As the Albanian government seeks to utilize the energy crisis as a catalyst for encouraging energy investments and production, significant changes are expected in the country's overall legislation – in light of the negotiation process – to comply with EU standards, according to Deloitte Legal Local Legal Partner Sabina Lalaj.
"Albania's notable features nowadays include the energy crisis and the government's efforts to try and turn that into momentum to foster investments in energy production," Lalaj begins. "The government’s aim is to make Albania self-sufficient throughout the year and an energy exporting country." According to her, it is evident that Albania is experiencing a boom in energy production investments, "particularly in wind and solar energy, as the government is favorable to facilitate the development of energy projects. To this end, the government is organizing another round of renewable energy auctions to further promote energy production."
As part of this new initiative, Lalaj highlights recent changes in energy legislation: "The government has sent the amendments to the Law On the Promotion of the Use of Energy From Renewable Sources before the relevant parliamentary commissions. They are currently under review and discussion by those bodies. The law aims to provide better regulation and clarity to the sector and its actors."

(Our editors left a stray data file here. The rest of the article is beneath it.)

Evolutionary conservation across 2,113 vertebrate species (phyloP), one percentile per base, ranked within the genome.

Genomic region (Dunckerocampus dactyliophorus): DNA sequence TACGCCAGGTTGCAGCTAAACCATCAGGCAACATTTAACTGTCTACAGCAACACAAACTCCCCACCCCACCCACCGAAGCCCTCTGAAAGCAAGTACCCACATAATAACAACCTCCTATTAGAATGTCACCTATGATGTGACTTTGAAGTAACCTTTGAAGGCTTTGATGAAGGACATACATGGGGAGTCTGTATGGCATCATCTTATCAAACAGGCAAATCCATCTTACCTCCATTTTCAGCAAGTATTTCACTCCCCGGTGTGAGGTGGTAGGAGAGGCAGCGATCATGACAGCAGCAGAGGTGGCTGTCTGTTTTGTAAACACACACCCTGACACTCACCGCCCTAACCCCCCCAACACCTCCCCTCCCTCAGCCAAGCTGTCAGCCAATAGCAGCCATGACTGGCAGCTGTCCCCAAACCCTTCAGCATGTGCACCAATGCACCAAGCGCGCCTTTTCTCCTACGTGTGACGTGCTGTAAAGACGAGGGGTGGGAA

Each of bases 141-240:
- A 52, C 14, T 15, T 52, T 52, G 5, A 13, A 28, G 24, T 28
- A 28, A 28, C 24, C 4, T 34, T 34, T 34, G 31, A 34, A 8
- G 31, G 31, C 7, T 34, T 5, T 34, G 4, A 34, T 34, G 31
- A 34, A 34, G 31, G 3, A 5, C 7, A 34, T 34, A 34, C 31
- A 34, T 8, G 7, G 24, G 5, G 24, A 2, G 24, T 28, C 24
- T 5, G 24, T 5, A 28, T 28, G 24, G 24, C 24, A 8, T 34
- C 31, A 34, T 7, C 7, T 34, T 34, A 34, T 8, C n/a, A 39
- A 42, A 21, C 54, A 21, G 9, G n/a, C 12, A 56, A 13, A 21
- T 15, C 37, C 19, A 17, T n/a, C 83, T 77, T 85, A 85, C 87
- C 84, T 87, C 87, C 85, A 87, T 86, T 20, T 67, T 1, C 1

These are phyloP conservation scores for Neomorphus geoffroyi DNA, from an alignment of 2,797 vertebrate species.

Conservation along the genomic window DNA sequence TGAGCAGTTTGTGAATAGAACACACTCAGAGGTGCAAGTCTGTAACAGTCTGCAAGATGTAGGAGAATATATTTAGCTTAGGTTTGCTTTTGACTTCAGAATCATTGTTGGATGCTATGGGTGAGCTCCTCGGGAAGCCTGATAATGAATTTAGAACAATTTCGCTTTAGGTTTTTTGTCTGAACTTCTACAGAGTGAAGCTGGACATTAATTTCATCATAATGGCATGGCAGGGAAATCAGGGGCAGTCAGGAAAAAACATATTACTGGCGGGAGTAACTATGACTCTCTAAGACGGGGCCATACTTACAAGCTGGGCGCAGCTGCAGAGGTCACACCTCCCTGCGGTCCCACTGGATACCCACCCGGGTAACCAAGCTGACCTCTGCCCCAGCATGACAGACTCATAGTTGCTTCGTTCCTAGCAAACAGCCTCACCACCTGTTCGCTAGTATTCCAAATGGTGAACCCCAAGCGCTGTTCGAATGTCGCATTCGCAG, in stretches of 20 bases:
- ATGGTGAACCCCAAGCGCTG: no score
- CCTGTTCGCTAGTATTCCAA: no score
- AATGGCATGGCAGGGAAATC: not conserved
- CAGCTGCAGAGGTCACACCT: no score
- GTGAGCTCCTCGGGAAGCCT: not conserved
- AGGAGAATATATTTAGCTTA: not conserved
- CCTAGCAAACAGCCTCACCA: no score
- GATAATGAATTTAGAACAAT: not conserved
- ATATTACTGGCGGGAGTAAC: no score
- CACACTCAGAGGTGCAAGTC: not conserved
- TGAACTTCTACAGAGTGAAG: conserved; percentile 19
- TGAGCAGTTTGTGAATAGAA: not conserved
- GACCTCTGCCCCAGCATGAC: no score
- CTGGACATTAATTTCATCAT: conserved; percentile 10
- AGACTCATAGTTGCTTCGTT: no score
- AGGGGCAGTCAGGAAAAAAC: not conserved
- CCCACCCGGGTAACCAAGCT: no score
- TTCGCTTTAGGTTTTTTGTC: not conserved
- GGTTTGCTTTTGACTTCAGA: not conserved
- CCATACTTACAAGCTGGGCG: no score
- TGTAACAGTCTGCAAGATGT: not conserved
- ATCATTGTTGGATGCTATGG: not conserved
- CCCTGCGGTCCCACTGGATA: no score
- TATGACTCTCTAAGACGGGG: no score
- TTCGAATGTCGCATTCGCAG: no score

Considering the recent heightened attention on renewable energy, Lalaj says that work in the legal sector has shifted: "lawyers have been particularly busy figuring out how to help smaller companies operating in the energy sector to engage with investors and enhance their capabilities; or directly assisting the investors to identify potential investments in energy projects and carry out the due diligence on such projects. These discussions are taking place in most of the law firms, and many of us are involved."
In addition to all that, Lalaj notes "there are developments in the capital markets industry. After the approval of the new package of laws on capital markets in 2020, the supervisory authority is now leveling up the approval of a series of secondary legislation that will enable the implementation of said laws and facilitate the operations in the market."
Another important topic being discussed, according to Lalaj, is that changes are expected in Albania's overall legislation, to align with EU acquis: "currently, we are in the screening procedures, and a large part of our institutions are preparing to work towards fully aligning our legislation with the EU acquis." Several legislative proposals are currently in the works, she notes, and will be unveiled in the near future.